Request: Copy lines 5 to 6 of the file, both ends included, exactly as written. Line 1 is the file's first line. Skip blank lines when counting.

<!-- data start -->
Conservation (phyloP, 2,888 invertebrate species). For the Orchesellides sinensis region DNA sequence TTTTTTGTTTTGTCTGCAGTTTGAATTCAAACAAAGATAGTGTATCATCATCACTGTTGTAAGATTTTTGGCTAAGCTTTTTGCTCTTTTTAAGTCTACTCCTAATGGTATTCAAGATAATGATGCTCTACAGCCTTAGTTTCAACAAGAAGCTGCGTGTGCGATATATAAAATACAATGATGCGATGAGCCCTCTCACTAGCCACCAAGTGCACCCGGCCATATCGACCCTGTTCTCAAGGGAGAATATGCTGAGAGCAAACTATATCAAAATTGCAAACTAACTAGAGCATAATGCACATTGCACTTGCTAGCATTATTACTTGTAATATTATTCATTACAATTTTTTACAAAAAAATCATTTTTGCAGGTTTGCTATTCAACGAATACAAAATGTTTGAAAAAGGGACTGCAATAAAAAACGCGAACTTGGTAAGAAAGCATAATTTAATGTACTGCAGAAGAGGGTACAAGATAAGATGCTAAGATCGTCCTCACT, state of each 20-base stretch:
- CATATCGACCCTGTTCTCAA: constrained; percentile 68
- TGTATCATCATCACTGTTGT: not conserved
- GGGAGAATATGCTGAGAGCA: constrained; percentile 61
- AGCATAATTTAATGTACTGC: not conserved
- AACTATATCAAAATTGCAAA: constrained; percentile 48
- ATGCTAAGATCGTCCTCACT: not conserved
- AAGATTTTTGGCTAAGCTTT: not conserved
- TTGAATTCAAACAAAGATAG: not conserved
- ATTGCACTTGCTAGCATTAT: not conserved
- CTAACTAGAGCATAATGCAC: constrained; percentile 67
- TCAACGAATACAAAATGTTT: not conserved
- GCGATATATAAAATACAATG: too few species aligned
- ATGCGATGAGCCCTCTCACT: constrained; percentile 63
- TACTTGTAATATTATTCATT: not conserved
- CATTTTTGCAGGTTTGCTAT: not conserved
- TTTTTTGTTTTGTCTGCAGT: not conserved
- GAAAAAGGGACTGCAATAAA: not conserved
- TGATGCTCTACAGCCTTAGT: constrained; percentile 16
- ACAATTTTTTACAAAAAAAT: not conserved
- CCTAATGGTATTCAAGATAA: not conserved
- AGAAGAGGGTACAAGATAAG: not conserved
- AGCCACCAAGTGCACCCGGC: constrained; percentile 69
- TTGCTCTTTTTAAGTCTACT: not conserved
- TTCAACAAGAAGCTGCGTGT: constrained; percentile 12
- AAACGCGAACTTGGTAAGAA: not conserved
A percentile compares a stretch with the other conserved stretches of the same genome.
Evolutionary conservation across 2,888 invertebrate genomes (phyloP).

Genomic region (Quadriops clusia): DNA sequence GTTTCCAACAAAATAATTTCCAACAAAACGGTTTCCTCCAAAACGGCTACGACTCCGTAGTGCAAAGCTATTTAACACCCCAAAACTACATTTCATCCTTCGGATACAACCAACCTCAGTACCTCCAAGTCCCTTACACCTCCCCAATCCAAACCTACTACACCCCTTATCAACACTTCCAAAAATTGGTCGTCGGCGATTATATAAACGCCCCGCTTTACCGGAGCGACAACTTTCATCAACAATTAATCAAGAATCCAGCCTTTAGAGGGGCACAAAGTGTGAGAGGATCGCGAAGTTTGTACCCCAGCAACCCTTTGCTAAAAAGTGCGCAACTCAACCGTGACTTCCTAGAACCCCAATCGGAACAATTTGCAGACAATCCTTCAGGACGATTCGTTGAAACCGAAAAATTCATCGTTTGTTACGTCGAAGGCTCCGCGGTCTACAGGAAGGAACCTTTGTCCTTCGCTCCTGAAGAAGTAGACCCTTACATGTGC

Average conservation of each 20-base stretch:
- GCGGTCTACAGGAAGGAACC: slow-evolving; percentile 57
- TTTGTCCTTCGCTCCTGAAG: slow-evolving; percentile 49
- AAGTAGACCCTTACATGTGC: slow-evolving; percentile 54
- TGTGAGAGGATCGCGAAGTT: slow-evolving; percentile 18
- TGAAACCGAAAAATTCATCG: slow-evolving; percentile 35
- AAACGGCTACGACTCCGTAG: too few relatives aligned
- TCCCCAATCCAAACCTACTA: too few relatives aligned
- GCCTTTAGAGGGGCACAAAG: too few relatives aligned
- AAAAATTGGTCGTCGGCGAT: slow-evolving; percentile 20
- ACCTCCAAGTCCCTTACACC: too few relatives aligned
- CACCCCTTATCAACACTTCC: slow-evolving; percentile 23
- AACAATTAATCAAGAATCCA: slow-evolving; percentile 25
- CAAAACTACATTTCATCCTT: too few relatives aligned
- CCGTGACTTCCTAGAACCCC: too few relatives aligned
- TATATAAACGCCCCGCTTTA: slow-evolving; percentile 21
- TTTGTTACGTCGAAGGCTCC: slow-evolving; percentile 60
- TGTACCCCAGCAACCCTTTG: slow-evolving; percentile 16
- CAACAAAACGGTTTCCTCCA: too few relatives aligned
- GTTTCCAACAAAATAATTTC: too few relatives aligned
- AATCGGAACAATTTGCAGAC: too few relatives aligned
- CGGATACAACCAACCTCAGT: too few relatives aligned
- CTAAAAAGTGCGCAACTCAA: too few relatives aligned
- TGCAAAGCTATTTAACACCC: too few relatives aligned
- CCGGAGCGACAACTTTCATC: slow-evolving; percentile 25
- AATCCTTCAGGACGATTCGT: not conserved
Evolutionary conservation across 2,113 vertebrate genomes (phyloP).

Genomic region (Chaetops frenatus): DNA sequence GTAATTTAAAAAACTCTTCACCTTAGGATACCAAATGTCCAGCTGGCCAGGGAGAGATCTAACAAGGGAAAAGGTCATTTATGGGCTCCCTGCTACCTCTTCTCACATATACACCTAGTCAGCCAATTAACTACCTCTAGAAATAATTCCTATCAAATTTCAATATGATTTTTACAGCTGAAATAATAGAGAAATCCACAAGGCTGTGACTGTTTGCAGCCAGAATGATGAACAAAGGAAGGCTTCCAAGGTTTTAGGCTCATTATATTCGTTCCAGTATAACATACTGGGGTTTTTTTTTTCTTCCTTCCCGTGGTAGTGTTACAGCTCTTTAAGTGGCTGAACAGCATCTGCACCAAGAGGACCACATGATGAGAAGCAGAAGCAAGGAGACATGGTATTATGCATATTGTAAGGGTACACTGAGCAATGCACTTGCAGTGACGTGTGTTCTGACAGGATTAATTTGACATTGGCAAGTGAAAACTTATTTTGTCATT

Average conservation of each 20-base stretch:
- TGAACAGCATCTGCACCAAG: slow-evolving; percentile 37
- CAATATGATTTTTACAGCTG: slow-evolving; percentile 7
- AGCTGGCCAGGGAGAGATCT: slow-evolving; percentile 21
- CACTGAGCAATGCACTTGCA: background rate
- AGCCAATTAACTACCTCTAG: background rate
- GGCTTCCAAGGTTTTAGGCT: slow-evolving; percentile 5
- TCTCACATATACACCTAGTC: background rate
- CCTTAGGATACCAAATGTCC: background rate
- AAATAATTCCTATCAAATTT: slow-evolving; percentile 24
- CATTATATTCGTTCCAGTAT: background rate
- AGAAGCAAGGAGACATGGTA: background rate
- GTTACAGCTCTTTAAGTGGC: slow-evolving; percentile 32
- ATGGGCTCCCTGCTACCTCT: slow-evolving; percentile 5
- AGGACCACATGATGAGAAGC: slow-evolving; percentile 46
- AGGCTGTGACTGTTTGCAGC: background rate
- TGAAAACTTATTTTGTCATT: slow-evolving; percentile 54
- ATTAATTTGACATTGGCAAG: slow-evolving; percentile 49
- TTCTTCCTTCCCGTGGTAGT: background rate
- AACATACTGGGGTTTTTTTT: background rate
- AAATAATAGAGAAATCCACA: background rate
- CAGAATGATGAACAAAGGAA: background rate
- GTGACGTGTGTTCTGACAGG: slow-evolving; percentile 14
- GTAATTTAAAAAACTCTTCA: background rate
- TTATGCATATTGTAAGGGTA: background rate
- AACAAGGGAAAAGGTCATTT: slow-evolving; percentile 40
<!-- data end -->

- AGCATAATTTAATGTACTGC: not conserved
- AACTATATCAAAATTGCAAA: constrained; percentile 48